150 Things to Remember When Starting a Business in .CA

Starting a business can be tough—not only do you want to choose the perfect domain name, but also cover all your bases for finding a great registrar, protecting your domain and marketing your business. To help you out, and in celebration of Canada’s 150th birthday, we’ve compiled a list of 150 things to remember when starting a business in .CA. As Canada’s original domain registrar, we have a lot of experience to share.

1. Choose an accredited domain registrar from the Internet Corporation for Assigned Names and Numbers (ICANN) — it may be slightly more expensive, but it’s safer.

2. Pick a Top Level Domain (TLD) extension that helps you connect with your audience. For Canadian companies, this is often a .CA domain.

3. Read the fine print, as the registrar is often responsible for drafting the domain holder’s contract.

4. Choose a strong password that you don’t use for anything else.

5. Make sure your registrar takes security seriously, as domain hacks can be devastating.

6. Look for features like 2-factor authentication for enhanced security.

7. Provide the registrar with up-to-date contact information.

8. Make sure your domain name is marked safe in all your email spam filters.

9. After registering, ensure the registrant details in the WHOIS Lookup are properly entered for your domain. Otherwise, you may miss renewals, partnership requests, purchase offers, etc.

10. Make sure you have more than one type of renewal notification set up (phone calls, emails, etc), so that if something fails, you can still be reached through another channel.

11. If someone else is registering your domain for you (e.g. a web designer, business partner or IT person), make sure you are still listed as the registrant.

12. Make sure you have WHOIS privacy service enabled on your site, or anyone can perform a search on your domain and access your personal information.

13. But don’t give inaccurate information when registering, as the registrar can suspend your domain if you do.

14. Register your domain for the length of time that makes most sense for your business. You can usually register domains for between one to ten years.

15. Note that Google often prefers to suggest domains that have been bought for longer periods of time to shorter “doorway” domains.

16. Remember to set a reminder for when your domain is about to run out, because someone may jump at the opportunity to buy it.

17. If you happen to miss your renewal date for some reason, there is a renewal grace period for most domains, but the length depends on the registrar. After the renewal grace period ends, the name is put under a registrar hold for 30 to 45 calendar days, during which time it can be renewed under a redemption fee (usually $100, but it varies depending on the registrar — as with renewal pricing, it’s good to know what your future costs might be well in advance!)

Find a unique .CA domain name

18. Check the WHOis database, which lists every registered domain name in the world — that way you can make sure your domain is interesting, brandable and different from the competition. You can do this right on Webnames.ca.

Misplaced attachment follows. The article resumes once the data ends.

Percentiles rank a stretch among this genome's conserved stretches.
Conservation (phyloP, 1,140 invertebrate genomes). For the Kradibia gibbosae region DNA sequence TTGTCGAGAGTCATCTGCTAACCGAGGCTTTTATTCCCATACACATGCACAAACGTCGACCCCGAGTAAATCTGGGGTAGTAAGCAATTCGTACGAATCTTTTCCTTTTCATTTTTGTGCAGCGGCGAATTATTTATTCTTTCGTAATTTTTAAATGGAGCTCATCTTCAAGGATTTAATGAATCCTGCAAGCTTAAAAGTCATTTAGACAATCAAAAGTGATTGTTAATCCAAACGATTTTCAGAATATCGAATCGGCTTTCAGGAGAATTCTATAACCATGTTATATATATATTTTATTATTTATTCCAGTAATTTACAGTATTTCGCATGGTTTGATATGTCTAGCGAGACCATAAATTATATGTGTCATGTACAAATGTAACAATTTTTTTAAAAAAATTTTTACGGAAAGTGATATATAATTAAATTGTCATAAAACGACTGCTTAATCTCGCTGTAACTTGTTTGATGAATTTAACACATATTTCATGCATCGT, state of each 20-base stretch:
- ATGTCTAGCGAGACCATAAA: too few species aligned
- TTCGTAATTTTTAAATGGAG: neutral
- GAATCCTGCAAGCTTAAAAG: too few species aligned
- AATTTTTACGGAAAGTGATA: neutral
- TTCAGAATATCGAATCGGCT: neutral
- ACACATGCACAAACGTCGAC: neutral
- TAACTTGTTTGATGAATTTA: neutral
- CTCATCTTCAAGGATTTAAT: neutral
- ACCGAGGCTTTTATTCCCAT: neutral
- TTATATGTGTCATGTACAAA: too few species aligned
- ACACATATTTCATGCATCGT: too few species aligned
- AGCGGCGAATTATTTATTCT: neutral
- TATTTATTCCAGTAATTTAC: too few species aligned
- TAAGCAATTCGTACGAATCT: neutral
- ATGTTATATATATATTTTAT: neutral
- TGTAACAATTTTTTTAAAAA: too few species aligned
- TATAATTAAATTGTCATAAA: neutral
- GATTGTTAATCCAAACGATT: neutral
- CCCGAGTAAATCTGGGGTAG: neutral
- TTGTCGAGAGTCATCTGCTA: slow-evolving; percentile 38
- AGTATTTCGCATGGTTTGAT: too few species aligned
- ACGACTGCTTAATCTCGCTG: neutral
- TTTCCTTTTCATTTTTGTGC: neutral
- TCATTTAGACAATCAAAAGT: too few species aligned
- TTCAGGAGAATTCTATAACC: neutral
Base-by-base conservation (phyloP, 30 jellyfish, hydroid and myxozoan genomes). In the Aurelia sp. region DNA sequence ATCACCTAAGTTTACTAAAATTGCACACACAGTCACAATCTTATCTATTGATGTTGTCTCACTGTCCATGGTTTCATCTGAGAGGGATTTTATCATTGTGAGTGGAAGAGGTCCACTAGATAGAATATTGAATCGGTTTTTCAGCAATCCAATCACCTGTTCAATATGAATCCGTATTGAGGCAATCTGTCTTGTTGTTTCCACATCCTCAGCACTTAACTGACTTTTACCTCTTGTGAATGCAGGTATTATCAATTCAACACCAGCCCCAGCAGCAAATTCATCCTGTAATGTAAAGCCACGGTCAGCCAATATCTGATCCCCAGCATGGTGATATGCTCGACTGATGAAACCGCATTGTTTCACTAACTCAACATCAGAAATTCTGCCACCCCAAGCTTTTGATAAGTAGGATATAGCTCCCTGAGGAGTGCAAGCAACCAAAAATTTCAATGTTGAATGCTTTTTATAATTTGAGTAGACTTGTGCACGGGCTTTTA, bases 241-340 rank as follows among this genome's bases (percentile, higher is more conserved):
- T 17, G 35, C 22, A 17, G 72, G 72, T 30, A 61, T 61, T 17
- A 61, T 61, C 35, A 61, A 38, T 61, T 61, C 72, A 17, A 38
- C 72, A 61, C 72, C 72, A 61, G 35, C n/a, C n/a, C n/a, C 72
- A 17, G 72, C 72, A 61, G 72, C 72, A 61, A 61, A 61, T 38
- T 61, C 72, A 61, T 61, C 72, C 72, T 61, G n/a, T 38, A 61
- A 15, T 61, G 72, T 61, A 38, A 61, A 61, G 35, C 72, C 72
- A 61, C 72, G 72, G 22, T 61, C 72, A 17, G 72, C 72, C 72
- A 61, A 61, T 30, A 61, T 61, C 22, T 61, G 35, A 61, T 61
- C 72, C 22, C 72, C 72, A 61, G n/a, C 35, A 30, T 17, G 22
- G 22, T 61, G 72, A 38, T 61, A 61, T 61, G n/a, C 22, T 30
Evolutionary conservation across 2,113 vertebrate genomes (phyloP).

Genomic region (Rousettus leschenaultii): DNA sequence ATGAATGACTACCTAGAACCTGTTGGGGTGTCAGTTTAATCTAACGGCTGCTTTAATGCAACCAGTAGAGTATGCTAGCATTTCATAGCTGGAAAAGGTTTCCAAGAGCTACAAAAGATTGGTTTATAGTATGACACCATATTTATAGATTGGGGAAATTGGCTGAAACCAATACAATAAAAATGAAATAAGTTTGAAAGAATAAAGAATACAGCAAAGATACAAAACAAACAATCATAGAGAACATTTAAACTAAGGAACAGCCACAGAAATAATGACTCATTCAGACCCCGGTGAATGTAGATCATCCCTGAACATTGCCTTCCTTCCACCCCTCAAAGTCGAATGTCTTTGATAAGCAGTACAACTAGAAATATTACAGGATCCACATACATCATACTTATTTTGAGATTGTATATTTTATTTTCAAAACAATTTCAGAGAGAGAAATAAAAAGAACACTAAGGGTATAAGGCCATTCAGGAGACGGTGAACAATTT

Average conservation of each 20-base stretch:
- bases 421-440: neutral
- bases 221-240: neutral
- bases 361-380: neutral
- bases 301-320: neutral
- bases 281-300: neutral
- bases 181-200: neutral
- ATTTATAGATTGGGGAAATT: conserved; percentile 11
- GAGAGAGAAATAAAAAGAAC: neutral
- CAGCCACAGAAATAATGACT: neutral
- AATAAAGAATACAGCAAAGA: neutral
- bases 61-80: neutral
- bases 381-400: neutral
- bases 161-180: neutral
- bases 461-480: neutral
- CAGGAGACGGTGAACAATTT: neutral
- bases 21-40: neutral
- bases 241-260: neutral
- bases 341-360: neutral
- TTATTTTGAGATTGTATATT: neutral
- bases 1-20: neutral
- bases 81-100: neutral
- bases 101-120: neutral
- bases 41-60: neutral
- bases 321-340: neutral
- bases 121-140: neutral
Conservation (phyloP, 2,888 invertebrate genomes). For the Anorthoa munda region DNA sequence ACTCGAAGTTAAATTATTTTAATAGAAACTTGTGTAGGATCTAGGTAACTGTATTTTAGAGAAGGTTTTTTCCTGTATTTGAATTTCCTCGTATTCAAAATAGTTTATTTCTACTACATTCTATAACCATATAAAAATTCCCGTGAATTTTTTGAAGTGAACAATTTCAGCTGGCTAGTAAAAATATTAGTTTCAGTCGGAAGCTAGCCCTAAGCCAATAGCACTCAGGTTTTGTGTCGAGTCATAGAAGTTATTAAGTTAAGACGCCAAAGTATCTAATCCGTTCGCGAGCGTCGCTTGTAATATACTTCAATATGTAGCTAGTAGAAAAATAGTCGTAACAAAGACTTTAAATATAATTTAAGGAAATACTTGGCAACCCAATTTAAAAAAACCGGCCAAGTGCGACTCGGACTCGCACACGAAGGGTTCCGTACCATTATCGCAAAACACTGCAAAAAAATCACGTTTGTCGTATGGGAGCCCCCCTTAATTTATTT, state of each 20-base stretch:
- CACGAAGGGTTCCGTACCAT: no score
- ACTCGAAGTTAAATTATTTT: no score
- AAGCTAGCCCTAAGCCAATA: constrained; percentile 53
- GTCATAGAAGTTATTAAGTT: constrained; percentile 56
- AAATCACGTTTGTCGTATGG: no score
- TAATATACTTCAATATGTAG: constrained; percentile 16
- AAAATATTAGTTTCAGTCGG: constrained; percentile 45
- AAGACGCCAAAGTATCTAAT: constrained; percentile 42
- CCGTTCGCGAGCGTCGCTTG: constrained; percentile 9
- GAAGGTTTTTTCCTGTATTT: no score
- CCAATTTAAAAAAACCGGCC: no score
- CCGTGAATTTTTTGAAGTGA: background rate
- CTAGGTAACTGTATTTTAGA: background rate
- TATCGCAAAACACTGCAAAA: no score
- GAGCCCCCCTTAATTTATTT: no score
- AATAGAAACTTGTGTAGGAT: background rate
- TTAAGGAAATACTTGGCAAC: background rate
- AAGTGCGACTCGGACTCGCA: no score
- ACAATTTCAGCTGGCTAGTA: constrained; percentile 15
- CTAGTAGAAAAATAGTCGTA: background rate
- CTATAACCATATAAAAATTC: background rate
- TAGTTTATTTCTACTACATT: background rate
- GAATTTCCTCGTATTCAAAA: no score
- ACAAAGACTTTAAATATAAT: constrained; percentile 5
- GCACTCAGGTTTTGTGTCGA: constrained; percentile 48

19. There are over 2.5 million .CA domains registered, but that still leaves lots of room to find a great  domain. Be sure to also consider premium aftermarket domains.

20. When you register a .CA domain, special French characters (e.g.: é) are reserved for you, meaning you can use them in any French versions of your site. Merci, CIRA!

21. Check out additional resources for .CA domains. There are many registered domains that are expiring and can be pre-booked for registration.

22. If your desired domain name is taken, consider contacting the holder. They might be willing to sell.

23. If they’re not willing to sell, keep in mind that the original owner might not renew their domain name. It could become available for pre-booking on CIRA’s expiring .CA list, or at auction after the registrar hold period elapses. If the name isn’t bought at auction, some registrars attempt to sell it in a “fire sale” or “closeout sale”.

24. If your domain is taken, it may be available on the domain aftermarket. Rather than registering these domains immediately through a regular domain search, these domains are often sold by domain name speculators (think: internet real estate investors).

25. Many aftermarket names are actually considered premium domains — meaning they’ll be highly marketable and ideal for branding.

 Learn more about setting up your domain, optimizing your content for SEO and navigating the Canadian business landscape.

We still have 125 more tips, tricks and tools to share.

Get the full list of 150 Things to Remember When Starting a Business in .CA

 

Webnames is Canada’s original domain registrar and a one-stop convenience for the online needs of individuals, small businesses, nonprofit organizations and corporations. Join the .CA landscape and check to see if your domain name is available today.

Photo: Shutterstock / fredex

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